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Med Care. 1997 Sep;35(9):932-47.

Estimating the burden of disease. Comparing administrative data and self-reports.

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1
Department of Community Health Sciences, University of Manitoba, Winnipeg, Canada.

Abstract

OBJECTIVES:

A cardiovascular health survey of a representative sample of the adult population of Manitoba, Canada was combined with the provincial health insurance claims database to determine the accuracy of survey questions in detecting cases of diabetes, hypertension, ischemic heart disease, stroke, and hypercholesterolemia.

METHODS:

Of 2,792 subjects in the survey, 97.7% were linked successfully using a scrambled personal health insurance number. Hospital and physician claims were extracted for these individuals for the 3-year period before the survey.

RESULTS:

The authors found no benefits to using restrictive criteria for entrance into the study (ie, requiring more than one diagnosis to define a case). Using additional years of data increased agreement between data sources. Kappa values indicated high levels of agreement between administrative data and self-reports for diabetes (0.72) and hypertension (0.59); kappa values were approximately 0.4 for the other conditions. Using administrative data as the "gold standard," specificity was generally very high, although cases with hypertension and hypercholesterolemia (diagnosed primarily by laboratory or physical measurement) were associated with a lower specificity than the other conditions. Sensitivity varied markedly and was lowest for "other heart disease" and "stroke". For diabetes and hypertension, inclusion criteria calling for more than one diagnosis reduced the accuracy of case identification, whereas increasing the number of years of data increased accuracy of identification. For diabetes and hypertension, self-reports were fairly accurate in detecting "true" past history of the illness based on physician diagnosis recorded on insurance claims.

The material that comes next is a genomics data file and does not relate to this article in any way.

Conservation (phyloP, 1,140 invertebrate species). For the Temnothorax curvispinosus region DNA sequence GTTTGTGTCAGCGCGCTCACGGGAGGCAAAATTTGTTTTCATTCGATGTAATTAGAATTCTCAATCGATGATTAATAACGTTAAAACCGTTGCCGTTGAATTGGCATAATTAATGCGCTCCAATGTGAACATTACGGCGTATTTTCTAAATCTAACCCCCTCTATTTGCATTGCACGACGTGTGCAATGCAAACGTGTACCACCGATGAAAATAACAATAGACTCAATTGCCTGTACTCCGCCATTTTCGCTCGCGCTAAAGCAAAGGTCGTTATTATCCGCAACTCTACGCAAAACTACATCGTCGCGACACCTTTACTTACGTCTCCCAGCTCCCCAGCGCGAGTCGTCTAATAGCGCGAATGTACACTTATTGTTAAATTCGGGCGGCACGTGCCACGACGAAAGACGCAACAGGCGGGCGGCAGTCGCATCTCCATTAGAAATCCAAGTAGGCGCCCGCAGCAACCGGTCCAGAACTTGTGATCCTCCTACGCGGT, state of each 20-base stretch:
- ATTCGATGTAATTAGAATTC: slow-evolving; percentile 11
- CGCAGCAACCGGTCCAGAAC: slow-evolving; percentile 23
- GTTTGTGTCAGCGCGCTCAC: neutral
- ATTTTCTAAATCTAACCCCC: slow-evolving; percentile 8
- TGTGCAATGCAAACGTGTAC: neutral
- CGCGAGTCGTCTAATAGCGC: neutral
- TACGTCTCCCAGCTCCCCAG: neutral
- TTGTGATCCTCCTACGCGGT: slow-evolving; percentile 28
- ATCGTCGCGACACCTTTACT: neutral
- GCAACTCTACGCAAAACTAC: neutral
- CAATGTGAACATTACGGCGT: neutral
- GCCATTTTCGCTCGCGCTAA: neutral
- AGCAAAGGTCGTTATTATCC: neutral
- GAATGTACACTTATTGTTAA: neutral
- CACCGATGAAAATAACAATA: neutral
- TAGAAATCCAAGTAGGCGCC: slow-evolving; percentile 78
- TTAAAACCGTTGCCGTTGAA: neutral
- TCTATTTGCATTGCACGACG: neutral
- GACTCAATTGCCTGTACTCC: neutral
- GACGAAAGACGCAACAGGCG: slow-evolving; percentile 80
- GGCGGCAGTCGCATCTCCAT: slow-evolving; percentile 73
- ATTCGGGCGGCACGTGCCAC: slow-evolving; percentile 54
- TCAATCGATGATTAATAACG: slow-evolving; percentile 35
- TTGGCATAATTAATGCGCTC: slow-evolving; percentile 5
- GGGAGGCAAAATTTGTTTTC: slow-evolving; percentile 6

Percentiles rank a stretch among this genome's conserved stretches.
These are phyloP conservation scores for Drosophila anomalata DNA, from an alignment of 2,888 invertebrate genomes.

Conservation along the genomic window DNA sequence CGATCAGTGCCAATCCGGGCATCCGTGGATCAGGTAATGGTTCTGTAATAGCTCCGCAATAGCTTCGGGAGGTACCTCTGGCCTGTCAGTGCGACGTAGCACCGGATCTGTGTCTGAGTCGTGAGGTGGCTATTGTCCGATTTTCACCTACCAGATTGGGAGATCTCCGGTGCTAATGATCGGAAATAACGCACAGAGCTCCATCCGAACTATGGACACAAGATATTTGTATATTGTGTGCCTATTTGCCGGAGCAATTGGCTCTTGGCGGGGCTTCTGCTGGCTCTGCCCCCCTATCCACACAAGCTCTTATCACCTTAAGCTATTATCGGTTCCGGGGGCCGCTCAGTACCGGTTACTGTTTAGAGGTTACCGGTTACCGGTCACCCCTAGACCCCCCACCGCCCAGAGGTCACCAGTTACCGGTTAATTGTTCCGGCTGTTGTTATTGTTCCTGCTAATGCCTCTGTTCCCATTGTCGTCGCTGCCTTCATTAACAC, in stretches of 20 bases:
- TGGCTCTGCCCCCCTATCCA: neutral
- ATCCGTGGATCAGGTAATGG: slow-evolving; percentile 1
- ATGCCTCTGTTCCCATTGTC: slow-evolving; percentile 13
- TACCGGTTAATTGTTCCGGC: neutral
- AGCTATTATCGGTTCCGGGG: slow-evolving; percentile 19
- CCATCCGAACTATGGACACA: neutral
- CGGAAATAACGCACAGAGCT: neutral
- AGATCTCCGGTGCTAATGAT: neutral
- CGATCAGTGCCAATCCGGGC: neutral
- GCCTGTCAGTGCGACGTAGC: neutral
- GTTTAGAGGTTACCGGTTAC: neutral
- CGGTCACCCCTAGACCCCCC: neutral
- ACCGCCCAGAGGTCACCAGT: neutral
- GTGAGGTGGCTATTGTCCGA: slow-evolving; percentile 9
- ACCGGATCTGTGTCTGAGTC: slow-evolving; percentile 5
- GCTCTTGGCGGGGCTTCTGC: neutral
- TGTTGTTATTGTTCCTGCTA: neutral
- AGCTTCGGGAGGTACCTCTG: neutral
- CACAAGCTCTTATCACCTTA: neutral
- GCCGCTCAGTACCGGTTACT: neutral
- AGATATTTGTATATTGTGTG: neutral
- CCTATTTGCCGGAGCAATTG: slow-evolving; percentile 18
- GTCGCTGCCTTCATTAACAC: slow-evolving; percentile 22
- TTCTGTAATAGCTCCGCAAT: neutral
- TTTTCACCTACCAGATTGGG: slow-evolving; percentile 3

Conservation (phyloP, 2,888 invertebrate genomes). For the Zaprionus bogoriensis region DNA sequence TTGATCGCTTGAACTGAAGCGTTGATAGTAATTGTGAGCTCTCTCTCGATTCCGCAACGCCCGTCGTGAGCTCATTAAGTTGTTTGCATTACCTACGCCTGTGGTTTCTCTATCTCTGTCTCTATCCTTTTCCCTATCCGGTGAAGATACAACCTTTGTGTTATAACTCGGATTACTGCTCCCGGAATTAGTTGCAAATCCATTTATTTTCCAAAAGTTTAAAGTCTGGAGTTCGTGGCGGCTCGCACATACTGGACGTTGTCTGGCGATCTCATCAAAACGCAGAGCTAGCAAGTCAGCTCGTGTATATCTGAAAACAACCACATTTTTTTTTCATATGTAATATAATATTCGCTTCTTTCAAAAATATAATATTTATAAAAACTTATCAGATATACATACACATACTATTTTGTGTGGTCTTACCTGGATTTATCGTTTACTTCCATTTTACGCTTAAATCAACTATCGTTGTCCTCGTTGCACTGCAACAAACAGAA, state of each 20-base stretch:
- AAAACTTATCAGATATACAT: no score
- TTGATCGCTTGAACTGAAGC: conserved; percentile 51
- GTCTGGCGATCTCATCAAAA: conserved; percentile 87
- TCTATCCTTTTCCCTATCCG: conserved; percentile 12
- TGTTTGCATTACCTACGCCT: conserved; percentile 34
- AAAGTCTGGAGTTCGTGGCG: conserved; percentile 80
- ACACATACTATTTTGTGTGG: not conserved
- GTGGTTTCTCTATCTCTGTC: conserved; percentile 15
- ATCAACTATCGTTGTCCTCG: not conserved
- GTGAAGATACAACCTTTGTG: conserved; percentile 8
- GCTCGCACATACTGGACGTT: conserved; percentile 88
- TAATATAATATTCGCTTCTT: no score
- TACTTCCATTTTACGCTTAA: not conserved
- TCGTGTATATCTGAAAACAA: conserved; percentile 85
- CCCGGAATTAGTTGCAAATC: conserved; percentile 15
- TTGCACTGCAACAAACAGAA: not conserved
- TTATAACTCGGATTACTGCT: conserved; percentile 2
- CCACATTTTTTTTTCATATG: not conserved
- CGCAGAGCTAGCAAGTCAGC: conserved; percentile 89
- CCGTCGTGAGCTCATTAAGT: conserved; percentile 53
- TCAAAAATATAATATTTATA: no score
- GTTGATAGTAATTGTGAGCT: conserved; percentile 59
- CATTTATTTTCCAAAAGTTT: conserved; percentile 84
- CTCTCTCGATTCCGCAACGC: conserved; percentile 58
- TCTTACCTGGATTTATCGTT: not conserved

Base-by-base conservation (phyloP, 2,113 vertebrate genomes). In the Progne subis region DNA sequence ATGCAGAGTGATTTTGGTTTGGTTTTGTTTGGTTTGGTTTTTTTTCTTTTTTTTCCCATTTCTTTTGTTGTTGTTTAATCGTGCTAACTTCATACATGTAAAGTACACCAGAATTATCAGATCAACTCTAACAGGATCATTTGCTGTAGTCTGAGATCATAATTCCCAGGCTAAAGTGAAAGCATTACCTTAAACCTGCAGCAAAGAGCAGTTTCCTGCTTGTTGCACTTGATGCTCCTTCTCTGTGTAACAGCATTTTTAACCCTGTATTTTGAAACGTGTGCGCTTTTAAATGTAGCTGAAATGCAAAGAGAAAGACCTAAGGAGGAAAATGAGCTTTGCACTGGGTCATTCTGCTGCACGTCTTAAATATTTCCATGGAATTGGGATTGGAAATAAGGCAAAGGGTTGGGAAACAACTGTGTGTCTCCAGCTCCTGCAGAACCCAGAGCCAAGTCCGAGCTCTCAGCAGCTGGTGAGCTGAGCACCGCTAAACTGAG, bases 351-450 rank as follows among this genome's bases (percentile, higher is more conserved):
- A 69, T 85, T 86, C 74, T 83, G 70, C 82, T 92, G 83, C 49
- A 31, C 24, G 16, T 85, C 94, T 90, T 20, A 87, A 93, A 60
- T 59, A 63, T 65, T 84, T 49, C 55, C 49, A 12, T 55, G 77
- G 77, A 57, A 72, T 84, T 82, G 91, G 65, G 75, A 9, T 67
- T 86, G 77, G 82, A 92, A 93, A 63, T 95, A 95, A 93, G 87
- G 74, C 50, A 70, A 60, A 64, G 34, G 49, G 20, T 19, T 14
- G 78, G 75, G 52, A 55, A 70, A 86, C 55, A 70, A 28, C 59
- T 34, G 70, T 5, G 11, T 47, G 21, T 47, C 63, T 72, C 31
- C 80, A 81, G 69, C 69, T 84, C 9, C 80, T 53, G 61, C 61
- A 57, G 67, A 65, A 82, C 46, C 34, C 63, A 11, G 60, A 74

CONCLUSIONS:

This study demonstrates the feasibility of linking a large health survey with administrative data and the validity of self-reports in estimating the prevalence of chronic diseases, especially diabetes and hypertension. A linked data set offers unusual opportunities for epidemiologic and health services research in a defined population.

[Indexed for MEDLINE]

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